Over the weekend, the third Norris lake turtle mauling was reported in as many months. Derek Rivera was on the beach with his girlfriend Maria when the turtle struck. “I was getting it on with my woman, and suddenly this big turtle jumped out of the water and bit the crap out of my toe,” explained Rivera, “it hurt. So I kicked it off, but it came back and that’s when it really got nasty. Just look at my arm, man.”
Rivera was lucky, and escaped with minor skin abrasions, with a few turtle nips on his cheek, arms, chest, and several toes. Randall Conley was attacked last month, and lost more than a little skin. “That’s the last time I go skinny dipping,” Conley told us before slamming the door in embarrassment. The story around the third mauling is a bit more vague and is rumored to involve several local write-in candidates for political office in Anderson and Union Counties, some moonshine, and several packages of Sudafed. That case is still under investigation.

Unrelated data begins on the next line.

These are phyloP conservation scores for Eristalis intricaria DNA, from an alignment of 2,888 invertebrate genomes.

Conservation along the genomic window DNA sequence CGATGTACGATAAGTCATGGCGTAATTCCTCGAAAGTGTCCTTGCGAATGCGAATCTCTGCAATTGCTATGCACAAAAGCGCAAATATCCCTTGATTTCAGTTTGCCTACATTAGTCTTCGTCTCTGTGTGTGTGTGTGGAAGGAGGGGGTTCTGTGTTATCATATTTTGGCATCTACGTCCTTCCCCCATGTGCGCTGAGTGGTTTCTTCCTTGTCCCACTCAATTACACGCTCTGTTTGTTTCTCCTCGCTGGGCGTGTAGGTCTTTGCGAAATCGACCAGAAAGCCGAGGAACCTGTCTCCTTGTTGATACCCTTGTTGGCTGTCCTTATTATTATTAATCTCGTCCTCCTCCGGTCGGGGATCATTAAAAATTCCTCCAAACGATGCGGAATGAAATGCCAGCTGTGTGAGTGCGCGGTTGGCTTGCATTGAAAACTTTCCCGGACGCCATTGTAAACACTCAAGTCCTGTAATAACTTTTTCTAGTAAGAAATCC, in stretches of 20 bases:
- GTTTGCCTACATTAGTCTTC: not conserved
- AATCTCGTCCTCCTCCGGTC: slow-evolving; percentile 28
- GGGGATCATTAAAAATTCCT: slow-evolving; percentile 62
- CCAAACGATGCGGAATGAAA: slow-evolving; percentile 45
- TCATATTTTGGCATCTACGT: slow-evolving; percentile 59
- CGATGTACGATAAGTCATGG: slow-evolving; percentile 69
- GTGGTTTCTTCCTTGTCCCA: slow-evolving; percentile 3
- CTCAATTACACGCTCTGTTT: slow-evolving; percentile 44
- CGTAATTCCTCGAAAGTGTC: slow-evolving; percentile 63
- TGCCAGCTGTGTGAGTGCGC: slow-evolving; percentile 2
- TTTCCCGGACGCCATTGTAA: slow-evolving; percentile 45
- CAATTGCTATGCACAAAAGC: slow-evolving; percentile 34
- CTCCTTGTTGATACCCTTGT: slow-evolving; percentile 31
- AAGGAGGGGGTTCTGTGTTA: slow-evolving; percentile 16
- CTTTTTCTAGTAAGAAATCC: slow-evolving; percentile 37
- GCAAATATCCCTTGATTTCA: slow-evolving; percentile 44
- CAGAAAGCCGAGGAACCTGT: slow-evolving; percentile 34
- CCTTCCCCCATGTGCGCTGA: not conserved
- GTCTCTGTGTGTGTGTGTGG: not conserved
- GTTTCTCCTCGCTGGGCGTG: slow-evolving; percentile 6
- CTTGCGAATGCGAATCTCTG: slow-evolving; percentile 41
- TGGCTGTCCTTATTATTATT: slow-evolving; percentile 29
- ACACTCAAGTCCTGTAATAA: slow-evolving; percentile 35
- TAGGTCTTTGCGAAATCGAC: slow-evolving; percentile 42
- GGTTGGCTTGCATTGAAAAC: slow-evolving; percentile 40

|This photo shows the turtle that mauled
Derek Rivera. You can tell it is really pissed
and would like to bite the photographer.
There have only been 14 documented turtle maulings in the past 53 years, since records have been kept. Most of them were limited to children who admitted to poking cornered turtles with sticks. But the recent trend has shown predatory turtle behavior.
This unusually high rate of turtle maulings has left area scientists baffled. Some attribute it to competition for food and nesting sites, while other scientists are convinced turtles are just mad because of the recent increase in development around Norris Lake.
Whatever the cause, be aware that any appendage may be up for grabs while in or near the water at Norris Lake. Some turtles have been reported to crawl into boats and start biting, but this is rare. Public safety officials have now listed turtles alongside gar and giant, man-sized catfish, as the only predatory animals living in the lake.